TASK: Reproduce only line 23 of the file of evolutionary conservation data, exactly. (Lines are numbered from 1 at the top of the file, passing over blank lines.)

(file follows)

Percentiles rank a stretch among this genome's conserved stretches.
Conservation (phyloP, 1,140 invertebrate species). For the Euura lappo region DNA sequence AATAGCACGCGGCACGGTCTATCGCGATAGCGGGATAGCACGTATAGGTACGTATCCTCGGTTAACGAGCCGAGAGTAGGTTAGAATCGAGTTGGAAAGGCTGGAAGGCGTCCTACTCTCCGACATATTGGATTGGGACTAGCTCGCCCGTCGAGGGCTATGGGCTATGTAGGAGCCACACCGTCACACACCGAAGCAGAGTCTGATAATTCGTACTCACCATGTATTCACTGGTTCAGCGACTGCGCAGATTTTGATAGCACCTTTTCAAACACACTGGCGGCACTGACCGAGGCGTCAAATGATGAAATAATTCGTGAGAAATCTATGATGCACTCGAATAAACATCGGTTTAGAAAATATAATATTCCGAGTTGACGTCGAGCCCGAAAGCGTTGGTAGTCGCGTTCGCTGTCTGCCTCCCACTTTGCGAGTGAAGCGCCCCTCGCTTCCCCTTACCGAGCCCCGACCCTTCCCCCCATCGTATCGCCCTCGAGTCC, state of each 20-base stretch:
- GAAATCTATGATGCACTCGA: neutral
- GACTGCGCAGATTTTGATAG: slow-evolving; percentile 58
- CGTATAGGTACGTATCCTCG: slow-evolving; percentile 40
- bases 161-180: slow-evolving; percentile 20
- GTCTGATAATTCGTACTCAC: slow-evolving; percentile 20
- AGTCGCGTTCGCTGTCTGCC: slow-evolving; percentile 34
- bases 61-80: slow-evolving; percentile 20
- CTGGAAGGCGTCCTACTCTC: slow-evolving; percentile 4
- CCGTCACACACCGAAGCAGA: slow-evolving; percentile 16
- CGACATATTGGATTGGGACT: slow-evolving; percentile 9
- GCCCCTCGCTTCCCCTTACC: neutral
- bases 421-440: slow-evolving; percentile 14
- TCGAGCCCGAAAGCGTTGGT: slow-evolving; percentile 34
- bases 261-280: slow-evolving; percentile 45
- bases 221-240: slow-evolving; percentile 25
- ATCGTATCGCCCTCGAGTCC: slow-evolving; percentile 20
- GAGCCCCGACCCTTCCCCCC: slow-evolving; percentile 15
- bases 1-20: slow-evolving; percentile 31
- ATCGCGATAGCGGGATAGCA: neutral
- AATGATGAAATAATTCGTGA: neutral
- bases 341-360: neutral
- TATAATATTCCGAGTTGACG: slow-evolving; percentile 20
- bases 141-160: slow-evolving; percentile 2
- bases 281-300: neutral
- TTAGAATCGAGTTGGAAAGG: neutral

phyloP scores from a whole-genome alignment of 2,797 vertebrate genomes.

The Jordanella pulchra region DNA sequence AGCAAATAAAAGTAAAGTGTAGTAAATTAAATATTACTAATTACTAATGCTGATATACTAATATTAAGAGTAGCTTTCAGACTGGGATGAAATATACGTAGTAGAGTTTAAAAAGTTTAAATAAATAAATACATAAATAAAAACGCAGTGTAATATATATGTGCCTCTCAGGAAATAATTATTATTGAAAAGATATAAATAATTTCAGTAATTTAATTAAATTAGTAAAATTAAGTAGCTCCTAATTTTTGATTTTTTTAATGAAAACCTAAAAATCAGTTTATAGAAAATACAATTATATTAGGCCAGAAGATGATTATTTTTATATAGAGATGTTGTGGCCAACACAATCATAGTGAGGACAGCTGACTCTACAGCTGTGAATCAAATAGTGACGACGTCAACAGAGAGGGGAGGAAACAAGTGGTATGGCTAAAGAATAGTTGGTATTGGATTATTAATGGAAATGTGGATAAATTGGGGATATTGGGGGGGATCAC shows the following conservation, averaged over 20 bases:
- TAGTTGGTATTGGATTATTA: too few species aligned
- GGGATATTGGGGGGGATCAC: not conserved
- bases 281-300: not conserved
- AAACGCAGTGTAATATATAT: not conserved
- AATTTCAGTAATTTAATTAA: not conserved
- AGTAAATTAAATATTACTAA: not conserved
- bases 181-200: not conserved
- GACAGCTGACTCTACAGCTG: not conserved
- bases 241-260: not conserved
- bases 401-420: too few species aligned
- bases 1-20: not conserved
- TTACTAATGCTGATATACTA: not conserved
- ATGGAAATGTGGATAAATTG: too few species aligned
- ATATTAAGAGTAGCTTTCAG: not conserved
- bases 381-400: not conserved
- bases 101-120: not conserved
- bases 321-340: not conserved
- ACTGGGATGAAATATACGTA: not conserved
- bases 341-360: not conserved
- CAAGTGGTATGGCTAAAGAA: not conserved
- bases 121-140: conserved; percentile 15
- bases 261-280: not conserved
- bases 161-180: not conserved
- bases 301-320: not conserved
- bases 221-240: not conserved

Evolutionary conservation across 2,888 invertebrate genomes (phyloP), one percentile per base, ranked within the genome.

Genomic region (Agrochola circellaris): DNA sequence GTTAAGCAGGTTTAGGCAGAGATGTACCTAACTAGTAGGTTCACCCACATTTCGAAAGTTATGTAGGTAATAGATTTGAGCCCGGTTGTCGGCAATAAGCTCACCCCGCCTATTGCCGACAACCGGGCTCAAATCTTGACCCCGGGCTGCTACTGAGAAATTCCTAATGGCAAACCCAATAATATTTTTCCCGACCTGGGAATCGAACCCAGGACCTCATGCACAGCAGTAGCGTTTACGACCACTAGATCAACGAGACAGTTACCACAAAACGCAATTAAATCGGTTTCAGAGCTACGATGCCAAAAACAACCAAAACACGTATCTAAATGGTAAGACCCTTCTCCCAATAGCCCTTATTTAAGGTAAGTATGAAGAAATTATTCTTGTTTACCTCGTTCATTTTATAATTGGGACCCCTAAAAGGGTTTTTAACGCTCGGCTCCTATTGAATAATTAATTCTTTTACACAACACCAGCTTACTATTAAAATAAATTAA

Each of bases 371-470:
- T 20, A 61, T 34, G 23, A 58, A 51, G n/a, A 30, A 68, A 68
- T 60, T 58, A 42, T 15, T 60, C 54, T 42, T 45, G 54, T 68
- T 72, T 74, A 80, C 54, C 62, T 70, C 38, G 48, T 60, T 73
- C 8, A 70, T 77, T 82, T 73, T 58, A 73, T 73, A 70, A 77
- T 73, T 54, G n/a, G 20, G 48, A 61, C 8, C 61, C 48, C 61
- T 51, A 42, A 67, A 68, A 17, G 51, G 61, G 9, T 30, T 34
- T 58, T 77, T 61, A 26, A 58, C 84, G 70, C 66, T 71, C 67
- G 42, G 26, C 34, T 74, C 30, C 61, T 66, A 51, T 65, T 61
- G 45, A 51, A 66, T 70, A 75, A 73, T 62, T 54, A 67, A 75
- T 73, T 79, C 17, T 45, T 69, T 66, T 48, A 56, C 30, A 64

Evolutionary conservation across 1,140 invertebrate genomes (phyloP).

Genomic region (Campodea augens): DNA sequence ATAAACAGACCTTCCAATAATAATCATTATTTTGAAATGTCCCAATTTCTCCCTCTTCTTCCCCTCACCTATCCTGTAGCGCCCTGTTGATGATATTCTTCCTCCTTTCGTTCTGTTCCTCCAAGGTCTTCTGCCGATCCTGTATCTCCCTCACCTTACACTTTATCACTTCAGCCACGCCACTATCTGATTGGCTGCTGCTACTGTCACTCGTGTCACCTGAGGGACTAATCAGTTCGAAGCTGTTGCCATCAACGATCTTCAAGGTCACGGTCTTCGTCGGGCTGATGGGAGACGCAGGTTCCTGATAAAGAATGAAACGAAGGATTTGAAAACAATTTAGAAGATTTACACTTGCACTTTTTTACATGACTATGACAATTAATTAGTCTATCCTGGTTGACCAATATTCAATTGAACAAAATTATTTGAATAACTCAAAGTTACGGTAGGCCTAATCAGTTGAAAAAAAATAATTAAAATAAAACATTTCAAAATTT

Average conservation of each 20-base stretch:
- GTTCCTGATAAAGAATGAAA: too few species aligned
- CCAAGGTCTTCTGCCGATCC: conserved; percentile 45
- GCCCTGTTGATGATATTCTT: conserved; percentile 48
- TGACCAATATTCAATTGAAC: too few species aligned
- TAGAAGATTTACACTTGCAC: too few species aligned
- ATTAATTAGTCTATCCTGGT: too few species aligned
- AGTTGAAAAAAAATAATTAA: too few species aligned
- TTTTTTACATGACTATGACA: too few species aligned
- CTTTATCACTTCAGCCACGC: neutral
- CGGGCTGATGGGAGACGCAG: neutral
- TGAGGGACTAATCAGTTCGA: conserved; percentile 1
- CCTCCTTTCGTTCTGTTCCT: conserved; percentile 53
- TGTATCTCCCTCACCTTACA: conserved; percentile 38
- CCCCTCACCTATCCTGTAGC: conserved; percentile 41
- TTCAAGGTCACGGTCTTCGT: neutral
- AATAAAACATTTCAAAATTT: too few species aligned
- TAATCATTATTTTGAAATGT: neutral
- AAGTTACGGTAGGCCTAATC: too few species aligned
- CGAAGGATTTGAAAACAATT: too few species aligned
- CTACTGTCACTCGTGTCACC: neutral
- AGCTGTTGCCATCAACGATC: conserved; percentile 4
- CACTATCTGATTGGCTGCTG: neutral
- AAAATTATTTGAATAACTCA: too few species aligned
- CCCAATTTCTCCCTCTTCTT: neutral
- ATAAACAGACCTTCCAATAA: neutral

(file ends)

- bases 341-360: neutral